Un­leash­ing the Po­ten­tial of Cana­dian Crops: Pro­tein In­dus­tries Canada

Policy - - In This Issue - Frank Hart

It’s a mea­sure of the evo­lu­tion of agri­cul­ture in Canada that the in­dus­try’s su­per­clus­ter does not con­tain the words “agri­cul­ture” or “farm­ing” in its ti­tle. Pro­tein In­dus­tries Canada, as CEO Frank Hart writes, will con­sol­i­date and har­ness the tech­no­log­i­cal in­no­va­tion that is al­ready rev­o­lu­tion­iz­ing agri­cul­ture to take Canada to the next level of global com­pet­i­tive­ness.

Pro­tein In­dus­tries Canada (PIC) is an in­dus­try-led su­per­clus­ter com­prised of lead­ing Cana­dian agri­cul­ture tech­nol­ogy cor­po­ra­tions, food and food in­gre­di­ent man­u­fac­tur­ers, agri­cul­ture and food ser­vice com­pa­nies, eco­nomic de­vel­op­ment agen­cies, and highly ex­pe­ri­enced aca­demic and fi­nan­cial in­sti­tu­tions. This su­per­clus­ter is unique in its fo­cus to cap­i­tal­ize on Canada’s world- class strengths in agri­cul­tural and food tech­nol­ogy to advance eco­nomic

growth through in­no­va­tion in the area of plant-based pro­teins and co-prod­ucts.

The global pop­u­la­tion is ex­pected to reach 8.5 bil­lion by 2030 and 9.7 bil­lion by 2050. An in­creas­ingly af­flu­ent global middle class (ap­prox­i­mately three bil­lion peo­ple world­wide in 2015) is seek­ing higher qual­ity foods. Global middle class con­sump­tion is grow­ing at 4 per cent an­nu­ally in real terms and cre­at­ing an in­creased de­mand for plant­based pro­tein. As an ex­ist­ing leader in agri­cul­ture and food pro­cess­ing, Canada has an op­por­tu­nity to lead this new growth cy­cle and tech­nol­ogy era by se­cur­ing our po­si­tion and rep­u­ta­tion as a pi­o­neer in agri­cul­tural tech­nol­ogy de­vel­op­ment and im­ple­men­ta­tion.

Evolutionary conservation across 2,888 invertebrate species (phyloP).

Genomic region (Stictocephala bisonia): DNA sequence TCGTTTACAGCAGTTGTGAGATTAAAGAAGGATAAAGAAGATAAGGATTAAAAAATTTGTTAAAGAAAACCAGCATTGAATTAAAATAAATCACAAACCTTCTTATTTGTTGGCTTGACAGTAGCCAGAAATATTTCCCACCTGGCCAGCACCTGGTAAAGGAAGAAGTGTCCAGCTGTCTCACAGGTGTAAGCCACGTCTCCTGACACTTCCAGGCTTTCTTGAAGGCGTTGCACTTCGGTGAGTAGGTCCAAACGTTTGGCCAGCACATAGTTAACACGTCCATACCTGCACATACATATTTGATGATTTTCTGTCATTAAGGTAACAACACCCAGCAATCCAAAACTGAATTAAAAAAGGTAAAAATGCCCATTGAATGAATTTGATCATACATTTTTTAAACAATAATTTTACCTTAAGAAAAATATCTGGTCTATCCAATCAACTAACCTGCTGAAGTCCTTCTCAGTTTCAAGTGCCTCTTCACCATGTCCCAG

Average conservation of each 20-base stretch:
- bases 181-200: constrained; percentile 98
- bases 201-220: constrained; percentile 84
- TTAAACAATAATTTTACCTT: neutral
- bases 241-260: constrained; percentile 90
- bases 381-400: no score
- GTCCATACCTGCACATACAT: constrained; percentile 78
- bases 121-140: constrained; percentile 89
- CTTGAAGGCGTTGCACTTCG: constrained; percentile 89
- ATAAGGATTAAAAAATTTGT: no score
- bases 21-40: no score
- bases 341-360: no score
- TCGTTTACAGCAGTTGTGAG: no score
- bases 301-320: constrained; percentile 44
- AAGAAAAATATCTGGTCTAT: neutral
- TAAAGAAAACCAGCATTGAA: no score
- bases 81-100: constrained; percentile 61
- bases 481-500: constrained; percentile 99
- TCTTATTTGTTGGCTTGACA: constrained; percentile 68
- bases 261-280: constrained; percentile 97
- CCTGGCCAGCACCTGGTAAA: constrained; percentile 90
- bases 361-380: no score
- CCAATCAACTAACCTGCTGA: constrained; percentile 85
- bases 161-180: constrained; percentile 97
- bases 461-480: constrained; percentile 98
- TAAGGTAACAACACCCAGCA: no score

The vi­sion of PIC is “to po­si­tion Canada glob­ally as a lead­ing source of high-qual­ity plant pro­tein and plant­based co-prod­ucts, while sub­stan­tially con­tribut­ing to Canada’s eco­nomic growth and in­ter­na­tional trade bal­ance.” The mis­sion is “to mo­bi­lize Canada’s ag/food in­no­va­tion to col­lab­o­rate in sup­port of in­dus­try driven mar­ket pri­or­i­ties and needs.”

In order to achieve our Vi­sion, PIC in­tends to:

Build a shared com­pet­i­tive ad­van­tage that will at­tract cut­ting-edge re­search, in­vest­ment and tal­ent by ad­dress­ing gaps, align­ing strengths, en­hanc­ing at­tributes, and po­si­tion­ing it as a world-lead­ing in­no­va­tion hub;

Global middle class con­sump­tion is grow­ing at 4 per cent an­nu­ally in real terms and cre­at­ing an in­creased de­mand for plant-based pro­tein. As an ex­ist­ing leader in agri­cul­ture and food pro­cess­ing, Canada has an op­por­tu­nity to lead this new growth cy­cle.

• In­crease busi­ness ex­pen­di­tures on R&D and advance a range of busi­ness-led in­no­va­tion and tech­nol­ogy lead­er­ship ac­tiv­i­ties that will ad­dress pro­tein sec­tor chal­lenges, and boost pro­duc­tiv­ity, per­for­mance and com­pet­i­tive­ness for Canada’s agri-food sec­tor;